Making Money in Mobile Remains Elusive: Ex-Apple CEO

Friday, 17 Aug 2012 | 11:05 AM ET

No one has figured out how to make money in mobile yet, former AppleCEO and chairman of 3Cinteractive John Sculley told CNBC’s“Squawk Box”on Friday.

Lane Oatey | Blue Jean Images | Getty Images

“The challenge for everybody in mobility who’s doing advertising is that people spend about ten percent of the time on the mobile devices, but it only represents about one percent of the advertising dollars,” Sculley said. “So no one's really figured out yet how to make a big monetized business out of advertising on mobile.”

Scully's remarks come as a number of businesses scramble to take advantage of new technology that makes it easier for consumers to use their smartphones to make purchases.

The former Apple chief suggested that the slowness of consumers will make it tough for companies to find the emerging sector profitable. He added that it doesn’t mean that it won’t happen, “it is just something that needs to be done.” (Read More: Zuckerberg & Team Stress Mobile).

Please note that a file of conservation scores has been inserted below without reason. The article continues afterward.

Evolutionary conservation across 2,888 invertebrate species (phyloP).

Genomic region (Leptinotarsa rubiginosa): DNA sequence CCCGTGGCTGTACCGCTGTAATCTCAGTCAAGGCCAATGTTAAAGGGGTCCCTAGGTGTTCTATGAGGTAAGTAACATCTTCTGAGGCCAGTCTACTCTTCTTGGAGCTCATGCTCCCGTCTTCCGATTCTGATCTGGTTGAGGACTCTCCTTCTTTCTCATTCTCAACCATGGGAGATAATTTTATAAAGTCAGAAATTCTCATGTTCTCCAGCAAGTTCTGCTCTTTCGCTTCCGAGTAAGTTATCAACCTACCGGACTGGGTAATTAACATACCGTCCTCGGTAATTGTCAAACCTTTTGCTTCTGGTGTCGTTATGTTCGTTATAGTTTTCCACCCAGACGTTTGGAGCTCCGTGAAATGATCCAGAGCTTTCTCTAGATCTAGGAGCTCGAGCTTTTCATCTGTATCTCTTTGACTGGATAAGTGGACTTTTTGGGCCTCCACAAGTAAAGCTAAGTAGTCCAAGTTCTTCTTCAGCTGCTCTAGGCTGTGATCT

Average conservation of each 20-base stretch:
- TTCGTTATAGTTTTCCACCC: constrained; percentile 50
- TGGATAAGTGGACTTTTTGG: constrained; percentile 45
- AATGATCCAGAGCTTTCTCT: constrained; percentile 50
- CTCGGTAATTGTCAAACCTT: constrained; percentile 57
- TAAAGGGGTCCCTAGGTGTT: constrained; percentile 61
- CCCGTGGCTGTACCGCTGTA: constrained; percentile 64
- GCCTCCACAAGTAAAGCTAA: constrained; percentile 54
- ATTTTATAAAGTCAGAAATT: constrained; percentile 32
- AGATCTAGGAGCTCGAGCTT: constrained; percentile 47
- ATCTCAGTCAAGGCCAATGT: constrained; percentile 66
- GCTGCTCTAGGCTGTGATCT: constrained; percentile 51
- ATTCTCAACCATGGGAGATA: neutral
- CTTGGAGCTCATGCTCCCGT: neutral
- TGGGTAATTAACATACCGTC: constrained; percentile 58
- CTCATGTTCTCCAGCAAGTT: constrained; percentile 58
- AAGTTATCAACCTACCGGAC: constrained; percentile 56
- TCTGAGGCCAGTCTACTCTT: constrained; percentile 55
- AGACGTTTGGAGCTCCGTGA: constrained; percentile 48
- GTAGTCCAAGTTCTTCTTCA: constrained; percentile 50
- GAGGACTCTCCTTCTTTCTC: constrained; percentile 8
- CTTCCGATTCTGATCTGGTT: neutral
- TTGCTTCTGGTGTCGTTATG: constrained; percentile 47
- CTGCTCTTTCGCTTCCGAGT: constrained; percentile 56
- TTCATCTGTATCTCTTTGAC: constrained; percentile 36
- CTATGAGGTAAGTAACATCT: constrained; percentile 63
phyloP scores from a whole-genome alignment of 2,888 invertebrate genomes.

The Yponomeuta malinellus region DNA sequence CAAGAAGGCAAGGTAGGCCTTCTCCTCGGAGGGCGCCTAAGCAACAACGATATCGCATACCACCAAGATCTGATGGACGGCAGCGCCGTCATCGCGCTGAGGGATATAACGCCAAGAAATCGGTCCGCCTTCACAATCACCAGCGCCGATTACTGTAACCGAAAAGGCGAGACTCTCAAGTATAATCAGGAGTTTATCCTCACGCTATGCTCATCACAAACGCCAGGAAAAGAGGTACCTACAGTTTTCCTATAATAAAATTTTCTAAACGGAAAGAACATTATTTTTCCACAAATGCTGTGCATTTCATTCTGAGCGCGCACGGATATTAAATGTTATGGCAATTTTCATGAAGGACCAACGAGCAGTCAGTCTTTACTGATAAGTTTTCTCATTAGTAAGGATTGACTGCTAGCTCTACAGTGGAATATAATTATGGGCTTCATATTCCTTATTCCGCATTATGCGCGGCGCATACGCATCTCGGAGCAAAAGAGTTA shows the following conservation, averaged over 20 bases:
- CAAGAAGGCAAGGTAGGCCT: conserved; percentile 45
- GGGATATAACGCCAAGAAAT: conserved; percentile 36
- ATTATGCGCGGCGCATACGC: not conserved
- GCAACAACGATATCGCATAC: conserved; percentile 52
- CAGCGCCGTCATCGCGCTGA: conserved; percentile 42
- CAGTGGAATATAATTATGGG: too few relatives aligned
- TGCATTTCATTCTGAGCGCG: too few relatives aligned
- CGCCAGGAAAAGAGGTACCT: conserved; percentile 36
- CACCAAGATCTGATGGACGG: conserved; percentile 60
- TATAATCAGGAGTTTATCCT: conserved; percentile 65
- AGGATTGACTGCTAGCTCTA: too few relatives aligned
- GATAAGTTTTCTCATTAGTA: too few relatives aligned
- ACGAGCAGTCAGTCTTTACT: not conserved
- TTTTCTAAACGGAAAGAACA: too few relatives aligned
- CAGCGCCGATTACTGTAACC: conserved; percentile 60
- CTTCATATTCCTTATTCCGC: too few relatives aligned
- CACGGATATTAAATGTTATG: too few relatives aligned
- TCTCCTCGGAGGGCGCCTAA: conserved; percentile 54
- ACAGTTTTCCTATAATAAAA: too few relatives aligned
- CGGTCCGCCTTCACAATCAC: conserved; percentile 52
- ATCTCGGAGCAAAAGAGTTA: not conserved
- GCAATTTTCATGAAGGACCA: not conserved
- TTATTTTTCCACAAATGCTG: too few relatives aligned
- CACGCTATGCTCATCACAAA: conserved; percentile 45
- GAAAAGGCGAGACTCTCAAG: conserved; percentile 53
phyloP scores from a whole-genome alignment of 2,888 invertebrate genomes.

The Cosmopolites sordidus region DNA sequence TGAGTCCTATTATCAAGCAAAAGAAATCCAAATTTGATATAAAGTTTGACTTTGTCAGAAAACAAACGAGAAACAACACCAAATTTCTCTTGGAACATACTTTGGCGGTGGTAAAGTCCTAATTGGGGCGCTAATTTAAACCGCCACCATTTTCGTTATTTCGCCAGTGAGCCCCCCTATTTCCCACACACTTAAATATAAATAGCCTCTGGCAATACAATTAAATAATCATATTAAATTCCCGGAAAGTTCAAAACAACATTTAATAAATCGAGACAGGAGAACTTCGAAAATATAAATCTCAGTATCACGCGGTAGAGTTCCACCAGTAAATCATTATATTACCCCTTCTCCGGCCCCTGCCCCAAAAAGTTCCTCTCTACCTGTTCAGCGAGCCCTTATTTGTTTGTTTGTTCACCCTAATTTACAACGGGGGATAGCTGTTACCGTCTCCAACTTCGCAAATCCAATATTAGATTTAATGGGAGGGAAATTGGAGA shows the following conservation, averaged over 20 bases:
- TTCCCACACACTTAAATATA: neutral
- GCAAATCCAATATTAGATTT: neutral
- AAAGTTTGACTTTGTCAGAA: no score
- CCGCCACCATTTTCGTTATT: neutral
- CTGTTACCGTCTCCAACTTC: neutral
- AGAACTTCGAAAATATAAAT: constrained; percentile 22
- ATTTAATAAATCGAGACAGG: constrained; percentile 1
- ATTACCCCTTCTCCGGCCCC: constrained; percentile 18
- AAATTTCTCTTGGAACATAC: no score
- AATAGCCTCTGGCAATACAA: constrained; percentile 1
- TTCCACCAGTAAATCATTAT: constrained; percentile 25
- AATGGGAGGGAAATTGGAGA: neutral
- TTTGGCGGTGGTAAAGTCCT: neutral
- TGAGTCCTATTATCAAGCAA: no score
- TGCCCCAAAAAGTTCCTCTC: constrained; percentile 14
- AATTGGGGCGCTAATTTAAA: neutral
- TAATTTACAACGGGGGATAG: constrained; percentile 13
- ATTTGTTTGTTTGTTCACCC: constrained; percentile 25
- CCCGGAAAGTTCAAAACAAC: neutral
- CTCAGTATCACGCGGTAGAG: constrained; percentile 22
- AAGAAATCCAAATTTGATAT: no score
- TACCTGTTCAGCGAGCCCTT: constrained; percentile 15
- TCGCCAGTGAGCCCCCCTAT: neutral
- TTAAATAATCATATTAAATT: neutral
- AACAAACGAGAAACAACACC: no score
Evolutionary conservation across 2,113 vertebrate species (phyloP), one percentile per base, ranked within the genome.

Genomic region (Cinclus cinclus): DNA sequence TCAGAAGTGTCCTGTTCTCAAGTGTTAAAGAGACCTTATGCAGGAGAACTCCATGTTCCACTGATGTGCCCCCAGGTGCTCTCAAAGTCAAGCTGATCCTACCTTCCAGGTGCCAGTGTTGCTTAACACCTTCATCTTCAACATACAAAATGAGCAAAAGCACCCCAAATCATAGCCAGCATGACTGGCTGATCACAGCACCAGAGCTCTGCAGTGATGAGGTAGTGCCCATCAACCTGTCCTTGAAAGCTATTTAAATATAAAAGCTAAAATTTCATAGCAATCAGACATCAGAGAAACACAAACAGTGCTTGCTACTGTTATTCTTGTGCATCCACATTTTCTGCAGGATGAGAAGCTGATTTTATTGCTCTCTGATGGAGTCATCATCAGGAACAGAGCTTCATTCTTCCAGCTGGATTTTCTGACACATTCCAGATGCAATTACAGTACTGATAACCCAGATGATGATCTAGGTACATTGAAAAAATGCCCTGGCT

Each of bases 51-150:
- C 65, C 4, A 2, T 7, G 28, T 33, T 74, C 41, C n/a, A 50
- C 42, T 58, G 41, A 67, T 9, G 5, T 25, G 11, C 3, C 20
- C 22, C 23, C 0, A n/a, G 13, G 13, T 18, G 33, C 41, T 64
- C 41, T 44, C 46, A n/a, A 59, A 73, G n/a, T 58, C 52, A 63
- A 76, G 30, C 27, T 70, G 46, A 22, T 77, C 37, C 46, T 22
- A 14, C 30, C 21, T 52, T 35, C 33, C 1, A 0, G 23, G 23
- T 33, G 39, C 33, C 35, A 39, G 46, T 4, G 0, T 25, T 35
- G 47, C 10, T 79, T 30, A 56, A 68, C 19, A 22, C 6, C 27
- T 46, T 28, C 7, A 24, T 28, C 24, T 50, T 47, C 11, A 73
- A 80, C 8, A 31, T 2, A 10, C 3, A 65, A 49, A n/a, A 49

Currently, Sculley serves as chairman of 3Cinteractive, a company that helps develop software so businesses can communicate better with customers via mobile. He said the complexity of carriers and certain devices can create additional headaches for companies trying to tap the mobile payment market.

Former Apple CEO: Making Money in Mobile
John Sculley, former Apple CEO, and John Duffy, eCinteractive CEO, discuss how to monetize the mobile space. "No one's really figured out yet how to make a big, monetized business out of mobile yet," says Sculley.

Yet John Duffy, 3Cinteractive CEO, said the sector still holds promise for many companies. He told CNBC that “Mobile is the biggest leap forward in communications ever.” (See: eBay CEO on Mobile Play).

“There are more of the devices,” he said. “They're very personal, they do more things. We're about building a cloud platform that takes that power and helps make our customers more successful.”

Success in mobile means knowing who that customer is and establishing the right relationship with that customer at the right time with the right message, Duffy said.

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